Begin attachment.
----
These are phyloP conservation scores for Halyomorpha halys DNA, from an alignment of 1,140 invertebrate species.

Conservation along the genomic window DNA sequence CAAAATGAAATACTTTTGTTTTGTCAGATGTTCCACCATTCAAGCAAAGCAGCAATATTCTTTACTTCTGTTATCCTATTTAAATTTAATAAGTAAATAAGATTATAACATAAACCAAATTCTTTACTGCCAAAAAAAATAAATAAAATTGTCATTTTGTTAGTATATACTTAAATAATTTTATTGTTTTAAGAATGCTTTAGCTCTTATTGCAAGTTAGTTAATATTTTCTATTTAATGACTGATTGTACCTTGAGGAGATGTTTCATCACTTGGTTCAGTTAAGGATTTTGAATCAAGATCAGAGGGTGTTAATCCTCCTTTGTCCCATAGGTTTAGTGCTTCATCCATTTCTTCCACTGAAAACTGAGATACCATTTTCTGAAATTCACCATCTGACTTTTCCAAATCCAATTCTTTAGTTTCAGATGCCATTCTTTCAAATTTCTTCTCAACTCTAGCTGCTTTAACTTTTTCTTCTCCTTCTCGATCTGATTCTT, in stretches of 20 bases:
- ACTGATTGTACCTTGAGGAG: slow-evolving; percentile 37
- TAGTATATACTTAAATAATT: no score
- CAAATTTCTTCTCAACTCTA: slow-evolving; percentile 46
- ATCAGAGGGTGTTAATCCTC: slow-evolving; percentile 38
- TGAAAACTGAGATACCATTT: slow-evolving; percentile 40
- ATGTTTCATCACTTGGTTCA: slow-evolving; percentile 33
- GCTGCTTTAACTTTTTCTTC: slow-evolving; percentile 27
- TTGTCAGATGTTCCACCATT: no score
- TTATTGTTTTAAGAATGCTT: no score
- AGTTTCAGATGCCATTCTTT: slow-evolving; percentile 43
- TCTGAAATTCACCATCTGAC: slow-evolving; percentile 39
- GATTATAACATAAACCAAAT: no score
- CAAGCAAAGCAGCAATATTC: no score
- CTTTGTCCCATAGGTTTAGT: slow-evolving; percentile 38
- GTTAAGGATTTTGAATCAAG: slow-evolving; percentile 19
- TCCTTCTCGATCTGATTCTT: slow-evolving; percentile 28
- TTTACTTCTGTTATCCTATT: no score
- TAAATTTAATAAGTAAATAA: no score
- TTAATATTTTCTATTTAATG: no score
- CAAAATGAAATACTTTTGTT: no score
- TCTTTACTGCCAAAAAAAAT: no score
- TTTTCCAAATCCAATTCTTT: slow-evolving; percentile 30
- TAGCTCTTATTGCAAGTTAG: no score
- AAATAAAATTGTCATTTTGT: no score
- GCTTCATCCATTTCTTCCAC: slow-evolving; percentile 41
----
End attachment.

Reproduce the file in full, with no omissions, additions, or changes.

These are phyloP conservation scores for Halyomorpha halys DNA, from an alignment of 1,140 invertebrate species.

Conservation along the genomic window DNA sequence CAAAATGAAATACTTTTGTTTTGTCAGATGTTCCACCATTCAAGCAAAGCAGCAATATTCTTTACTTCTGTTATCCTATTTAAATTTAATAAGTAAATAAGATTATAACATAAACCAAATTCTTTACTGCCAAAAAAAATAAATAAAATTGTCATTTTGTTAGTATATACTTAAATAATTTTATTGTTTTAAGAATGCTTTAGCTCTTATTGCAAGTTAGTTAATATTTTCTATTTAATGACTGATTGTACCTTGAGGAGATGTTTCATCACTTGGTTCAGTTAAGGATTTTGAATCAAGATCAGAGGGTGTTAATCCTCCTTTGTCCCATAGGTTTAGTGCTTCATCCATTTCTTCCACTGAAAACTGAGATACCATTTTCTGAAATTCACCATCTGACTTTTCCAAATCCAATTCTTTAGTTTCAGATGCCATTCTTTCAAATTTCTTCTCAACTCTAGCTGCTTTAACTTTTTCTTCTCCTTCTCGATCTGATTCTT, in stretches of 20 bases:
- ACTGATTGTACCTTGAGGAG: slow-evolving; percentile 37
- TAGTATATACTTAAATAATT: no score
- CAAATTTCTTCTCAACTCTA: slow-evolving; percentile 46
- ATCAGAGGGTGTTAATCCTC: slow-evolving; percentile 38
- TGAAAACTGAGATACCATTT: slow-evolving; percentile 40
- ATGTTTCATCACTTGGTTCA: slow-evolving; percentile 33
- GCTGCTTTAACTTTTTCTTC: slow-evolving; percentile 27
- TTGTCAGATGTTCCACCATT: no score
- TTATTGTTTTAAGAATGCTT: no score
- AGTTTCAGATGCCATTCTTT: slow-evolving; percentile 43
- TCTGAAATTCACCATCTGAC: slow-evolving; percentile 39
- GATTATAACATAAACCAAAT: no score
- CAAGCAAAGCAGCAATATTC: no score
- CTTTGTCCCATAGGTTTAGT: slow-evolving; percentile 38
- GTTAAGGATTTTGAATCAAG: slow-evolving; percentile 19
- TCCTTCTCGATCTGATTCTT: slow-evolving; percentile 28
- TTTACTTCTGTTATCCTATT: no score
- TAAATTTAATAAGTAAATAA: no score
- TTAATATTTTCTATTTAATG: no score
- CAAAATGAAATACTTTTGTT: no score
- TCTTTACTGCCAAAAAAAAT: no score
- TTTTCCAAATCCAATTCTTT: slow-evolving; percentile 30
- TAGCTCTTATTGCAAGTTAG: no score
- AAATAAAATTGTCATTTTGT: no score
- GCTTCATCCATTTCTTCCAC: slow-evolving; percentile 41